Mid Wales tourism leaders are calling on the Welsh Government and local authorities in Wales to delay consultation on a controversial tourism tax proposal.
The leaders have warned that the tax is the last thing that the tourism industry needs with the UK now in a recession and businesses facing huge energy price rises, a cost of living crisis and the continuing legacy of the Covid-19 pandemic.
Fears have been expressed that speculation surrounding the proposed tax, which would be introduced in 2024 at the earliest, could already be damaging business and consumer confidence.
The Welsh Government, on Tuesday, launched a public consultation on proposals to give councils the powers to introduce a visitor levy, or tourism tax, a fee paid by people staying overnight in accommodation in Wales.
A series of regional consultation meetings for invited guests will be held by the Welsh Government later this year. The consultation period ends on December 13 and individuals, businesses and organisations can respond online at https://gov.wales/node/49802/respond-online .
Val Hawkins, chief executive of Mid Wales Tourism (MWT Cymru), said: “The Welsh Government and local authorities really need to consider if this is the correct time to be pushing ahead with this consultation.
“The industry is very concerned about the timing of this tourism levy proposal. The country is in the grip of a cost of living crisis with high inflation, and tourism businesses are still recovering from the impact of the Covid-19 pandemic.
“At this point, we don’t have important details about the proposed tourism tax, how and when it would be implemented and what impact it would have on businesses and visitors. It’s all conjecture.
“With the Welsh Government announcing the consultation period on Tuesday, the conversation has already started at the worst possible time. My fear is that all the media speculation about how much extra families might have to pay to stay in Wales will negatively impact business investment and consumer confidence.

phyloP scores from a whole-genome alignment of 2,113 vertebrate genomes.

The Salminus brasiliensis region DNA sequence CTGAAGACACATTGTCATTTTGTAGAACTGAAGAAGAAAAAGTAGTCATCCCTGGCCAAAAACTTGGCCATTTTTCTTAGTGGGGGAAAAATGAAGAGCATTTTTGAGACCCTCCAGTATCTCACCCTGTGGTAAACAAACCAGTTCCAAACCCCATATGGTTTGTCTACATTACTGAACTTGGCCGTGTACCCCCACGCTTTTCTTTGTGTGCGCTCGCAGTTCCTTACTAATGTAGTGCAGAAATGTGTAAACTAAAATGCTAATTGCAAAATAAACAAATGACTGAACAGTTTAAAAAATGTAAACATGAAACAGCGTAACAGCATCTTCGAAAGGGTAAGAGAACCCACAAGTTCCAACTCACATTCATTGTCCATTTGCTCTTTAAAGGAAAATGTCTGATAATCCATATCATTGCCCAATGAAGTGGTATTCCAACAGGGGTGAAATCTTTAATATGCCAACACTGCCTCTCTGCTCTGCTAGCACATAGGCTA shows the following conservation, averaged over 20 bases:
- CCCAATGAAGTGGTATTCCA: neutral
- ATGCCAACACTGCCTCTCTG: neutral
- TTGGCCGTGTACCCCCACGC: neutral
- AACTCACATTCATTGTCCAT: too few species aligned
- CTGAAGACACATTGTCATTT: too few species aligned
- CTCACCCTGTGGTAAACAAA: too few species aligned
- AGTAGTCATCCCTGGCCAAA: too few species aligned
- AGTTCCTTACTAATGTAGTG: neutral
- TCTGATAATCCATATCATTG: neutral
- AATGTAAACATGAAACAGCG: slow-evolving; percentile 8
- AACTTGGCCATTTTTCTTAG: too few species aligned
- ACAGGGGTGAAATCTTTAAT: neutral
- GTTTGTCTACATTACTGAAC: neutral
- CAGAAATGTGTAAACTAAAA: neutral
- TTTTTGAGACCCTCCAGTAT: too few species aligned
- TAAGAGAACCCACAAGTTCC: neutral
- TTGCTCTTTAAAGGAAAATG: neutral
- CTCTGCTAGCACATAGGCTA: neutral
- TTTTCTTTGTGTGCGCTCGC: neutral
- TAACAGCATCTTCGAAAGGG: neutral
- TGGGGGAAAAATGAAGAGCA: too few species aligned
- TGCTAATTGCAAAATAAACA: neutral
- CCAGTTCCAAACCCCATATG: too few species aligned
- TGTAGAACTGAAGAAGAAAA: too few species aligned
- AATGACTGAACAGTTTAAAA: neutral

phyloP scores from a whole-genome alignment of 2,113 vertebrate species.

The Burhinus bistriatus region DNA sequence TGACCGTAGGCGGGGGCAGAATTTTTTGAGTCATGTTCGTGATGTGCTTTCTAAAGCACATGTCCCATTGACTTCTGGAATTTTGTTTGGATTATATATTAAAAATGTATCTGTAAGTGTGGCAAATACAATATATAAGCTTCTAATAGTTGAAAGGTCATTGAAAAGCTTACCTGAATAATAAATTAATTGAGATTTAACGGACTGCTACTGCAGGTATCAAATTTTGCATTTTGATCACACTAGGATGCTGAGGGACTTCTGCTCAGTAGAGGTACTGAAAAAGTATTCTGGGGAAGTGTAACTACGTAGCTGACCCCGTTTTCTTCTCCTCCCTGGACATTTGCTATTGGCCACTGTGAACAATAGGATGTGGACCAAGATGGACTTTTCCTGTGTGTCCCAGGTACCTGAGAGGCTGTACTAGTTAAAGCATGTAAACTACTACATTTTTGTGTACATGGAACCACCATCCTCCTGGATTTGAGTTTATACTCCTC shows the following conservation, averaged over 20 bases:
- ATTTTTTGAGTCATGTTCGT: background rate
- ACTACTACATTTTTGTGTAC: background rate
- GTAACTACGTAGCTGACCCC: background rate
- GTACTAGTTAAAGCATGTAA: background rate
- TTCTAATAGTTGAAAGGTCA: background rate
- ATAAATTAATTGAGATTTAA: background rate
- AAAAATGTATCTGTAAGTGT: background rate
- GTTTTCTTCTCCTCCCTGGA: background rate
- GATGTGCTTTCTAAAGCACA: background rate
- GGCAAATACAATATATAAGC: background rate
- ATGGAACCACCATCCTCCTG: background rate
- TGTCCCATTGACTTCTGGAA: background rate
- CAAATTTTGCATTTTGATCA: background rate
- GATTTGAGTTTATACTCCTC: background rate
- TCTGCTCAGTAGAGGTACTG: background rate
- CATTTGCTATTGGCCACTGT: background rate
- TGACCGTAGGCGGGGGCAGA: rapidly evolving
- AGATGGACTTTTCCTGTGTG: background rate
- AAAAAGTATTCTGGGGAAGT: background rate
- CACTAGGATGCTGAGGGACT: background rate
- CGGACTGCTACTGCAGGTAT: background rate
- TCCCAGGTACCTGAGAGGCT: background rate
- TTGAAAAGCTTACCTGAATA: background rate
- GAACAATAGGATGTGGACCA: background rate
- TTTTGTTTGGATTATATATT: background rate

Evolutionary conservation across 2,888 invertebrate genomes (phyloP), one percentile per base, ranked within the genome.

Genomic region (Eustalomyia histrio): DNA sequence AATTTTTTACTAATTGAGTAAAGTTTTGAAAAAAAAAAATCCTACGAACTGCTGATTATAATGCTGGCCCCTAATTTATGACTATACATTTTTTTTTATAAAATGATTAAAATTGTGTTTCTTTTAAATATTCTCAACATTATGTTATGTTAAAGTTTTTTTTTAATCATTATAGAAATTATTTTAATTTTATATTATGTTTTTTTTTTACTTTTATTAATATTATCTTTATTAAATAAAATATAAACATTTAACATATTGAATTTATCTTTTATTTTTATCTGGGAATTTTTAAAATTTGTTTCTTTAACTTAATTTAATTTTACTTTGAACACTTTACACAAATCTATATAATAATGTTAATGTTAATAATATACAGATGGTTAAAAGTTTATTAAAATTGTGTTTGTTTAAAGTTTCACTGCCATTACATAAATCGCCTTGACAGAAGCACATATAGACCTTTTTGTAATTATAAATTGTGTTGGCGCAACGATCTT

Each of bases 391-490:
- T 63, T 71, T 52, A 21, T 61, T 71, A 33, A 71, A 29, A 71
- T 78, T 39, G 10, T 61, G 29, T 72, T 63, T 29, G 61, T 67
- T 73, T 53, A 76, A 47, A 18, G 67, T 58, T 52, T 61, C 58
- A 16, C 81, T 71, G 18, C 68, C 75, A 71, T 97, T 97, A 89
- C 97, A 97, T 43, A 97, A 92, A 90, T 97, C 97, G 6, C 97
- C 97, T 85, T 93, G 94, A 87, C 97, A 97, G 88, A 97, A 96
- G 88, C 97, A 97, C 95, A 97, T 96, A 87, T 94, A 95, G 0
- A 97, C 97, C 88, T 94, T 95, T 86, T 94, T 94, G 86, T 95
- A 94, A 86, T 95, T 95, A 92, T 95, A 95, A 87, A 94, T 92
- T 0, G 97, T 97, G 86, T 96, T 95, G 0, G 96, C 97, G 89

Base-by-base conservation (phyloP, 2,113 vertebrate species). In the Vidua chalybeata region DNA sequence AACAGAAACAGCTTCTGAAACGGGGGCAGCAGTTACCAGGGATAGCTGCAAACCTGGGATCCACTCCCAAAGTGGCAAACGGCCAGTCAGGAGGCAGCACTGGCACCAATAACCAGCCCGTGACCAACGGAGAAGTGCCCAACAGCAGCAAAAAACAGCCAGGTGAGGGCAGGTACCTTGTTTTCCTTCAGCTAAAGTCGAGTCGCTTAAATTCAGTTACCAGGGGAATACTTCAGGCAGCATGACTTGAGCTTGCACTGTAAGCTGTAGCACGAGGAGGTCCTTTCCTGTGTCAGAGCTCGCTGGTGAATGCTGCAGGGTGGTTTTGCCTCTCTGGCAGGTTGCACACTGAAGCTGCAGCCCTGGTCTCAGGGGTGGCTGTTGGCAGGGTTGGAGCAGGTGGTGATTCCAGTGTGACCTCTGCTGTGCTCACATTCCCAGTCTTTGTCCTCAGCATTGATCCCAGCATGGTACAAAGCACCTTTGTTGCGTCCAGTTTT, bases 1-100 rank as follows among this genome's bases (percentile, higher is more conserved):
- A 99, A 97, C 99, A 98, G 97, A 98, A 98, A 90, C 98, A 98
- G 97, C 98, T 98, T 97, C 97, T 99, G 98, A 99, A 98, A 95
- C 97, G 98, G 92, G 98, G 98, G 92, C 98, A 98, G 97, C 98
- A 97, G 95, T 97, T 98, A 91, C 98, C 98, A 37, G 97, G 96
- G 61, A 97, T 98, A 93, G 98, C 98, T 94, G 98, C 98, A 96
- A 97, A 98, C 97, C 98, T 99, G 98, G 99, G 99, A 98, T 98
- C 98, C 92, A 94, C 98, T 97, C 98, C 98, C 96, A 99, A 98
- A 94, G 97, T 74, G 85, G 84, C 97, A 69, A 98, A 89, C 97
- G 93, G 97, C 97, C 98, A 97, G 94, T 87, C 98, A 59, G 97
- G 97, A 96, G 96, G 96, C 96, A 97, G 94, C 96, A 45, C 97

“Using the Welsh Government’s own figures, visitors already contribute £6 billion to our economy. Would a tourism tax raise more money or would visitors, who are working to a budget, just spend less while they are staying in Wales?
“One outcome could be that local authorities receive more money towards local services at the expense of businesses and communities that rely on visitor spend. Here in Mid Wales, farming and tourism are the two most important sectors, so why are we risking undermining them in the future?
“Neither the Welsh Government nor local authorities have any idea what the cumulative effect will be on the wider visitor economy.”
Steve Hughson, chair of the Mid Wales Regional Tourism Forum, also questioned the timing of the consultation, describing it as a “double whammy” for businesses.
“Anybody who thinks that the tourism sector has returned to normal after the pandemic is very mistaken,” he said. “There are many challenges within the tourism sector - the cost of everything has gone up and is likely to increase further, and many hospitality businesses are having to curtail their offer because they can’t get staff.
“Then you have the whole issue of how local authorities are going to use the money raised by the tourism tax. I have written to both Powys County Council and Ceredigion County Council and both have said they don’t know how they would use the money.
“How can the Welsh Government create a business case to justify a tax on the tourism sector when they don’t know what the outcome is going to be? You cannot have an impact assessment if you don’t know how the councils will use the money.”
He revealed that the four regional tourism forum chairs in Wales, together with industry bodies, are planning their own tourism levy consultation exercises in Cardiff and Llandudno - and maybe Mid Wales - to ensure that the industry’s voice is heard.
“We are organising our own events to get a balanced view,” added Mr Hughson.
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